Trilogy TidingsSeptember 2011
Hard to ignore those market gyrations, eh? I suggest you try, and I'll explain why. Also ... what seems to me to be a very clever, maybe groundbreaking, innovation. Finally ... contracts may not be fun but they can be awfully important.
|Stock Market Wisdom
If the market's swoon during August's first week and its volatility since then didn't convince you of the absence of wisdom in the stock market, nothing will. Come on. We know what moves the markets during uncertain times like these - index charters and millisecond-triggered automated trading. Stock markets do not possess wisdom of any sort. They tell you almost nothing useful to guide your personal investment or business decisions.
Down-market periods and volatility do, without question, affect consumer and business confidence levels. Those effects are real and, over the long term, they will influence demand for many kinds of products and services. But here's an exception: Medical products and services. If you're in one of those businesses, you are nearly immune to whipsawing confidence-driven consumer and business demand. It's always been a characteristic of healthcare delivery and the products that support it.
So relax. Focus on the fundamental driver of success in healthcare: Easing the lives of patients and their providers. Keep doing what has brought you success in the past, to wit:
- Discover the unmet or poorly met needs. Learn from providers. Talk to and observe doctors, nurses and medical technologists. Get into their heads and their lives.
- Invent. Scour the landscape for solutions. Imagine, devise and design. Unleash your engineers, designers and human-factors experts. Improve your R&D processes. Reach out to academia and emerging enterprises.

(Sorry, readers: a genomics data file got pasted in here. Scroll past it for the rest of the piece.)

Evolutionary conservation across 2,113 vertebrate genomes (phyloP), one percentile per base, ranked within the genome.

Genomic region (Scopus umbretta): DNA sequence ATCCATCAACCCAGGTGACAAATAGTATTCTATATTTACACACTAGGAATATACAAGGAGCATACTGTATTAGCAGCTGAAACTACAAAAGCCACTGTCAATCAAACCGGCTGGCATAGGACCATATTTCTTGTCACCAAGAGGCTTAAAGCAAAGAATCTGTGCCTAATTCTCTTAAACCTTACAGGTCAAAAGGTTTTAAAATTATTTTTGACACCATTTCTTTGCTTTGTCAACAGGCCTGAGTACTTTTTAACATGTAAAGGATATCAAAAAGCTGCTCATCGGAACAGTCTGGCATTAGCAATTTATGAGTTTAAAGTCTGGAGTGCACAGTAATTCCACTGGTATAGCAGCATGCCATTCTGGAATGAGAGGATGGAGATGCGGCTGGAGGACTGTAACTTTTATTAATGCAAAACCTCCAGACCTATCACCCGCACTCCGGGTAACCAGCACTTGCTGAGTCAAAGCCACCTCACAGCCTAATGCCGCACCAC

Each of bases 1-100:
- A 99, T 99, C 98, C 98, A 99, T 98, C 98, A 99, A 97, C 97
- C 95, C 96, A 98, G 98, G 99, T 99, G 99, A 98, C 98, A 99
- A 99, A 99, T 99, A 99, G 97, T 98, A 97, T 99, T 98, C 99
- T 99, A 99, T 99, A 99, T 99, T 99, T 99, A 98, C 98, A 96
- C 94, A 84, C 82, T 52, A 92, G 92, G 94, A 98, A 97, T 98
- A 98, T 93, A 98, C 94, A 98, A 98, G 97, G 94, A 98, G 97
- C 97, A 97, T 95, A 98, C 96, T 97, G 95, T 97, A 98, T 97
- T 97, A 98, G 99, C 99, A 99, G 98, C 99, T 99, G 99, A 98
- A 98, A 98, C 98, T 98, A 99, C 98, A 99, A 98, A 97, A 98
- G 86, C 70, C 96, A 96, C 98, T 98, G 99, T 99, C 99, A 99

- Focus on costs and economics. Talk to healthcare administrators and insurers. Don't wait for the market to tell you "great concept, but it makes no economic sense".
- Smartly plot your way forward toward regulatory approval and compliance. Focus on responding to today's rules; ignore future uncertainties.
- Realistically assess your ability to fully access the market. If necessary, partner up. You'll help more patients that way.
Now I'm enthused! I hope you are, too.
I'm a sucker for cool, and this is cool. A kind of "electronic tattoo" has been demonstrated by John A. Rogers of the University of Illinois (an extraordinary institution of higher learning, I must say). It amounts to an invention of stretchable and flexible electronics that can be comfortably worn on the skin and applied to transcutaneous monitoring of electrical activity - say from the heart, brain or muscle - or perhaps body chemistry.
This device achieves the mechanical properties of skin. It can be worn for extended periods without producing the irritation that often results from adhesive tapes and rigid electronics. One can imagine that such a device could greatly accelerate wireless hospital monitoring and aggravation-free home monitoring and wellness assessment. Think sleep apnea or undisruptive neonatal monitoring. Rogers' work was reported in Science on August 11 and in an article in MIT's Technology Review. Have a look.
Now for something less cool but no less important: Contracts. If you're like me you spend a good deal of your time crafting, reviewing and negotiating business agreements and contracts. (This is one of the "pleasures" of being a management consultant.) Well, I just looked over a Checklist for Contract Review provided by Jean Sifleet, a business attorney who seems especially well attuned to serving small businesses. I met her once in Boston, and I've been on her email newsletter list for years. I think checklists are great; they tend to keep you out of trouble. They work rather well in aviation, and they have recently proved to be of great value in saving lives in ERs and ICUs. I've authored a few as well. But I digress. Check out her tips and maybe sign up for her newsletter.